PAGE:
We usually have a stable attachment style that inevitably shows up similarly in each relationship, once the honeymoon phase is over, but not always. Some of us have more flexible styles, especially if we grew up with radically different relationships with close caregivers – like the father being an abusive drunk and a mother being a helpless victim.
Trauma Can Change Attachment Style
According to psychologist Daniel Brown’s research, people with CPTSD often have a disorganized attachment style. Though attachment style is set by age two, trauma can change our relational style.
As more and more trauma builds up throughout life our attachment styles shift from anxious/avoidant to disorganized. Brown posits that the way to help people with CPTSD is to first deal with the attachment disorder that happened as a baby, then either the trauma leaves or can be easily treated with things like CBT, EMDR, etc.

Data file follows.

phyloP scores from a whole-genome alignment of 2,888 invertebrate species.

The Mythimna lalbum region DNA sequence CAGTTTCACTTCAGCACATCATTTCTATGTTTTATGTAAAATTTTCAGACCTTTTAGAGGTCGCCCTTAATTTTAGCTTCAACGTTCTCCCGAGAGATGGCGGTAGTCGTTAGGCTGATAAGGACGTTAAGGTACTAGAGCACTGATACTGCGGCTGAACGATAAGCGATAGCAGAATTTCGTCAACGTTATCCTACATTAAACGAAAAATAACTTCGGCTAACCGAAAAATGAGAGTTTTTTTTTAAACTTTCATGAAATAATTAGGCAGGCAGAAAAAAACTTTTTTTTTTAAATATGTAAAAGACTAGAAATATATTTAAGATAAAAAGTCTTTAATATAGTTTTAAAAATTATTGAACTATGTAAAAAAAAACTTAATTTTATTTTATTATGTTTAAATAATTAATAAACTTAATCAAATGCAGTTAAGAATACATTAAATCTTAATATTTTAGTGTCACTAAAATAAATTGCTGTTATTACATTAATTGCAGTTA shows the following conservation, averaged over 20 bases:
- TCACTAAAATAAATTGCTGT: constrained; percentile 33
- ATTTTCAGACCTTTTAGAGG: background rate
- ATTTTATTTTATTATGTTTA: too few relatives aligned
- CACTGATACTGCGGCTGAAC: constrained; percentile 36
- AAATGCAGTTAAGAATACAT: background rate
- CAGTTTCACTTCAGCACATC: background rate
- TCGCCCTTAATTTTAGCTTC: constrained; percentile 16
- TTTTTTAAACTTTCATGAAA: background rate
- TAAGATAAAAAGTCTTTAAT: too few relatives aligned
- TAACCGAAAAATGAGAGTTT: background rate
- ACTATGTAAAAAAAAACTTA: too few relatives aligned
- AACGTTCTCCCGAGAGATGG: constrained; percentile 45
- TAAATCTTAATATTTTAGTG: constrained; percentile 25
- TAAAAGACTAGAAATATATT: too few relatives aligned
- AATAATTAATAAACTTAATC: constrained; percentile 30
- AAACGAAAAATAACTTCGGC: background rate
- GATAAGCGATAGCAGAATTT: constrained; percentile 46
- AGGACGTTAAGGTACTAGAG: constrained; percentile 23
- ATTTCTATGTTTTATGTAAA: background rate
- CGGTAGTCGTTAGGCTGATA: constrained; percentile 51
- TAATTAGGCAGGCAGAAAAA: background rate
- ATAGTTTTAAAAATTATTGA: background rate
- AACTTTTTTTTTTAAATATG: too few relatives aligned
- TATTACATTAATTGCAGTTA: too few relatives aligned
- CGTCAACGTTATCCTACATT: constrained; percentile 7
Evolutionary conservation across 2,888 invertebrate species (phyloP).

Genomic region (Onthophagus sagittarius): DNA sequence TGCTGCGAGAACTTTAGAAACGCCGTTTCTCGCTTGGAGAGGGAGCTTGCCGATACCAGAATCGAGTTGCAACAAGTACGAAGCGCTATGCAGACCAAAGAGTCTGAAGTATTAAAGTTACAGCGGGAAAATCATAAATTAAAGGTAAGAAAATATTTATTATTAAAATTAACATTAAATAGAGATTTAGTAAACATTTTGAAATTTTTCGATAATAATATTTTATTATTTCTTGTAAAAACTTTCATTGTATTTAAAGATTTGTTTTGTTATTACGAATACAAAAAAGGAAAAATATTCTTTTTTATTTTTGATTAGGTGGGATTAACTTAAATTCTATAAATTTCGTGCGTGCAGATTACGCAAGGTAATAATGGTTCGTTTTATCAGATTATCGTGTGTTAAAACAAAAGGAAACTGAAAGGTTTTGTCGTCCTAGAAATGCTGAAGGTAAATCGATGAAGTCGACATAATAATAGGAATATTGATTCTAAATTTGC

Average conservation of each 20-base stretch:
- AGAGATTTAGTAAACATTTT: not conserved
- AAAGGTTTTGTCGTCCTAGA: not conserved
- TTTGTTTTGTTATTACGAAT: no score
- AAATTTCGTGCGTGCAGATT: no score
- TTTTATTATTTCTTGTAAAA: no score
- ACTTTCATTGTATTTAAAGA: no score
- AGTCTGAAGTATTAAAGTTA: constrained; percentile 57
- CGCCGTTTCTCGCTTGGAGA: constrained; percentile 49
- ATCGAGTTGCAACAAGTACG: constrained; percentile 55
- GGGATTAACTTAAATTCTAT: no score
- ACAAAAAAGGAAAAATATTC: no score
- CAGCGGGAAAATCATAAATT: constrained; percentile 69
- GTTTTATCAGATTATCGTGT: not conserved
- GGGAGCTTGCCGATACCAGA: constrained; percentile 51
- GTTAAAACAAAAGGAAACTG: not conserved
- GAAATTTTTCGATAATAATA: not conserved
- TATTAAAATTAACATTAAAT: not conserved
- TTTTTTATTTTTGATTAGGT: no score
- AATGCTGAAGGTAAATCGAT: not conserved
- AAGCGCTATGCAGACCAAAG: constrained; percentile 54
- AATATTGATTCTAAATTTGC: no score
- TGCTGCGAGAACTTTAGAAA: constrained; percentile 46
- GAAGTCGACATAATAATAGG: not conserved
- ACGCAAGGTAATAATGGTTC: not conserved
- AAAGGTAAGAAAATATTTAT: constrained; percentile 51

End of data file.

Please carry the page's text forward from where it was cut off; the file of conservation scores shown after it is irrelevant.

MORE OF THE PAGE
Earned Attachment Security
Though we may not be able to completely erase our earlier embed program of insecure attachment, we can work on developing earned attachment security with reliable others. This is through cultivating healthy relationships with a therapist, a partner, a friend, or an adult child.
Beware, no matter how tempting it seems, re-connecting with parents, siblings, or family who were instrumental in causing your trauma is a foolish endeavor. In most instances, it will further derail your healing.
A good attachment-oriented trauma therapist is a good bet to help act as a bridge to developing secure healthy relationships. The therapist becomes a temporary attachment figure, assuming the functions of a nurturing mother, repairing lost trust, restoring security, and instilling two key skills encoded through secure attachment: regulation of emotions and healthy intimacy.
Building Epistemic Trust